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Am J Public Health. 2001 Jul;91(7):1100-6.

Counteracting tobacco motor sports sponsorship as a promotional tool: is the tobacco settlement enough?

Author information

1
Boston University School of Public Health, Social and Behavioral Sciences Department, 715 Albany St, TW2, Boston, MA 02118, USA. mbsiegel@bu.edu

Abstract

OBJECTIVES:

This study sought to quantify television advertising exposure achieved by tobacco companies through sponsorship of motor sports events and to evaluate the likely effect of the Master Settlement Agreement on this advertising.

METHODS:

Data from Sponsors Report, which quantifies the exposure that sponsors of selected televised sporting events receive during broadcasts of those events, were compiled for all motor sports events covered by the service for the period 1997 through 1999.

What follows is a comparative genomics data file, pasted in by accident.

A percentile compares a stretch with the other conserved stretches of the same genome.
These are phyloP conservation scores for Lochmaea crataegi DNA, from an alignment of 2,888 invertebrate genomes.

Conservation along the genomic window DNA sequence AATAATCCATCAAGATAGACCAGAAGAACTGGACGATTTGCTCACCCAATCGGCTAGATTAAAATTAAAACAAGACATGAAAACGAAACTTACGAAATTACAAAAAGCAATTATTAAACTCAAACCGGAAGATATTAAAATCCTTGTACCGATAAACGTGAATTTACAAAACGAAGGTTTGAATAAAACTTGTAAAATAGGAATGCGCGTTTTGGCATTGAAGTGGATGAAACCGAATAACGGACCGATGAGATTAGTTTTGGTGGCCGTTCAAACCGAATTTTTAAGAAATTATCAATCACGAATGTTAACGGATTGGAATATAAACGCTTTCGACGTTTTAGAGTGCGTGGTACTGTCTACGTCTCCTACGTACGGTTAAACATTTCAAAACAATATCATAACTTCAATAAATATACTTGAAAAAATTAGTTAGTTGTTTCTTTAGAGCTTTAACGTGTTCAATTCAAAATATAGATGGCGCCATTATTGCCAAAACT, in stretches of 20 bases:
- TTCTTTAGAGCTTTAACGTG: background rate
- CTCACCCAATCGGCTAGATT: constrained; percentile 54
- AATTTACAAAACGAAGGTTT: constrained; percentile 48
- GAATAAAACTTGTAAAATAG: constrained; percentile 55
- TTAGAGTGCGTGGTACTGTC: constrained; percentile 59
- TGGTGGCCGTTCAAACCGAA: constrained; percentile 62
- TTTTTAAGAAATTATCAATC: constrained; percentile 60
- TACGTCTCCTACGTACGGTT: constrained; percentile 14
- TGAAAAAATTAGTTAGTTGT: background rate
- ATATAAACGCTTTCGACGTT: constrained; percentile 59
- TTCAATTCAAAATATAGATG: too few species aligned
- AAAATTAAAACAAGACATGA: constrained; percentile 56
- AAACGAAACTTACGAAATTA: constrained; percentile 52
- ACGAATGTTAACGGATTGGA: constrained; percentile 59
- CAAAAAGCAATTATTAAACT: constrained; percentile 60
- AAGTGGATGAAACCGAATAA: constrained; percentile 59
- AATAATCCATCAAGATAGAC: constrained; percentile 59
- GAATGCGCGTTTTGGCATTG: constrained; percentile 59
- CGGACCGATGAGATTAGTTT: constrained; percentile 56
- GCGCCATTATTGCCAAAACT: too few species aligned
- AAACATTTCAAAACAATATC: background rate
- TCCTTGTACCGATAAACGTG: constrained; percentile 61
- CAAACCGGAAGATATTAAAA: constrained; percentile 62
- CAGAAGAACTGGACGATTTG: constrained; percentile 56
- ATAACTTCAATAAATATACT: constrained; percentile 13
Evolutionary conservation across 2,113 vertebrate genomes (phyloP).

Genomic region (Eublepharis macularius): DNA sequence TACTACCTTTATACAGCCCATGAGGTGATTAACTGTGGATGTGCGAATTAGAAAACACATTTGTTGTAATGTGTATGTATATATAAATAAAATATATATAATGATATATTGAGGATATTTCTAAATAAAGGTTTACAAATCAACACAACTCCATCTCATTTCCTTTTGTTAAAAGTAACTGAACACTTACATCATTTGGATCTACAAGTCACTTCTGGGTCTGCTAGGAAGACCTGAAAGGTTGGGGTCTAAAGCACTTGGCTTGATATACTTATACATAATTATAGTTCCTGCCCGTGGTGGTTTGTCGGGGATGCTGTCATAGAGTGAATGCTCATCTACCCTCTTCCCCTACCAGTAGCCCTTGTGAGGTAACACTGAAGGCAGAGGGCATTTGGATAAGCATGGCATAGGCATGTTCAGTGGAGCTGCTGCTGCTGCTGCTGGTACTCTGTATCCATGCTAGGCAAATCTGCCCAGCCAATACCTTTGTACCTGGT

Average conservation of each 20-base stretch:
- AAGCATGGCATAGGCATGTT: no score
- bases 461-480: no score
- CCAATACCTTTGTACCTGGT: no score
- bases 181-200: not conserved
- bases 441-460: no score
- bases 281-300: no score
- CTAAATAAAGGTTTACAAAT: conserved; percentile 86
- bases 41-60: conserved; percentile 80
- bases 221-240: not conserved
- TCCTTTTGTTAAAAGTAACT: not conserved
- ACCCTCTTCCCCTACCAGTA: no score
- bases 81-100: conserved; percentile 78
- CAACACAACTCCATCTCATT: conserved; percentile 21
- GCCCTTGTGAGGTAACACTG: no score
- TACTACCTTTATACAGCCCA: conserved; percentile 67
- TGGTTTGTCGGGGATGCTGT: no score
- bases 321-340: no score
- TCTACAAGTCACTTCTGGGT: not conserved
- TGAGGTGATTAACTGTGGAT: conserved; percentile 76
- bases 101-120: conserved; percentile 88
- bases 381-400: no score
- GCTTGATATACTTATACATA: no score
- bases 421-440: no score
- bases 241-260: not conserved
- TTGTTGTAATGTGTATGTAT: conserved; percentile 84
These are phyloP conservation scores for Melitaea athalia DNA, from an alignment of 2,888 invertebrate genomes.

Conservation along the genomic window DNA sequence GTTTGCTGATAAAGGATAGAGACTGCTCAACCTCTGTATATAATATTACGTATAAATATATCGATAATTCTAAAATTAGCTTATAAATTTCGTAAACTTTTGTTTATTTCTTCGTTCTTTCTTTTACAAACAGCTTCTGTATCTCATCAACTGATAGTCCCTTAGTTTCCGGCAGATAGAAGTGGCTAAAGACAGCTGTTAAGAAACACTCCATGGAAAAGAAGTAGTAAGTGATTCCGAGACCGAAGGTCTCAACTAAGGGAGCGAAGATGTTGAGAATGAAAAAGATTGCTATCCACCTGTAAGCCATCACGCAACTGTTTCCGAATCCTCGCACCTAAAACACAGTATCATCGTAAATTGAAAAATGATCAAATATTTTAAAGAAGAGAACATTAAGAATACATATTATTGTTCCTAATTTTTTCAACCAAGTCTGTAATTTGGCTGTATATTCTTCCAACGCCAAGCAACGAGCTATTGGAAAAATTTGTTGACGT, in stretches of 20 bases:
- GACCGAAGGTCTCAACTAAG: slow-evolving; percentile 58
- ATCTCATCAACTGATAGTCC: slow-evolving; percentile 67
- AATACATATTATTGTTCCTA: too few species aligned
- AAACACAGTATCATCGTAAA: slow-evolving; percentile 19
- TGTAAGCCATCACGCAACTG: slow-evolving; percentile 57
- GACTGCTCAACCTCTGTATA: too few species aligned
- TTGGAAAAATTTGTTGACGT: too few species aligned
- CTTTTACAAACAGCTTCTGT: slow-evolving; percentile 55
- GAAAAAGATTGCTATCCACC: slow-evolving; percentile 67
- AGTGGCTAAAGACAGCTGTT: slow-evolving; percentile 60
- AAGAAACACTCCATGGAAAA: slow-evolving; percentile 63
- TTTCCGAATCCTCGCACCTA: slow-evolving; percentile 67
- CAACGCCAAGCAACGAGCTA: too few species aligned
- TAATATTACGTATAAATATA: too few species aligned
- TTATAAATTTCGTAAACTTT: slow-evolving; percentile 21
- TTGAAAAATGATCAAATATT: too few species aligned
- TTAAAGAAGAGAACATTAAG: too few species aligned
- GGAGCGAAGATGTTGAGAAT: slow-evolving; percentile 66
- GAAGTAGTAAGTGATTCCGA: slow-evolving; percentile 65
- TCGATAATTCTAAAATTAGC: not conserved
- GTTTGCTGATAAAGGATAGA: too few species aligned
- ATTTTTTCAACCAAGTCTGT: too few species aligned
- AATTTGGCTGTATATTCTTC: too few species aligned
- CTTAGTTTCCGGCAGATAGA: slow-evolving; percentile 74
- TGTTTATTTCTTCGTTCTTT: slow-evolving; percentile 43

RESULTS:

From 1997 through 1999, tobacco companies achieved 169 hours of television advertising exposure and $410.5 million of advertising value for their products by sponsoring motor sports events. If tobacco companies comply with the Master Settlement Agreement and maintain their advertising at 1999 levels, they will still be able to achieve more than 25 hours of television exposure and an equivalent television advertising value of $99.1 million per year.

CONCLUSIONS:

Despite a federal ban on tobacco advertising on television, tobacco companies achieve the equivalent of more than $150 million in television advertising per year through their sponsorship of motor sports events. The Master Settlement Agreement likely will do little to address this problem.

PMID:
11441738
PMCID:
PMC1446704
[Indexed for MEDLINE]
Free PMC Article

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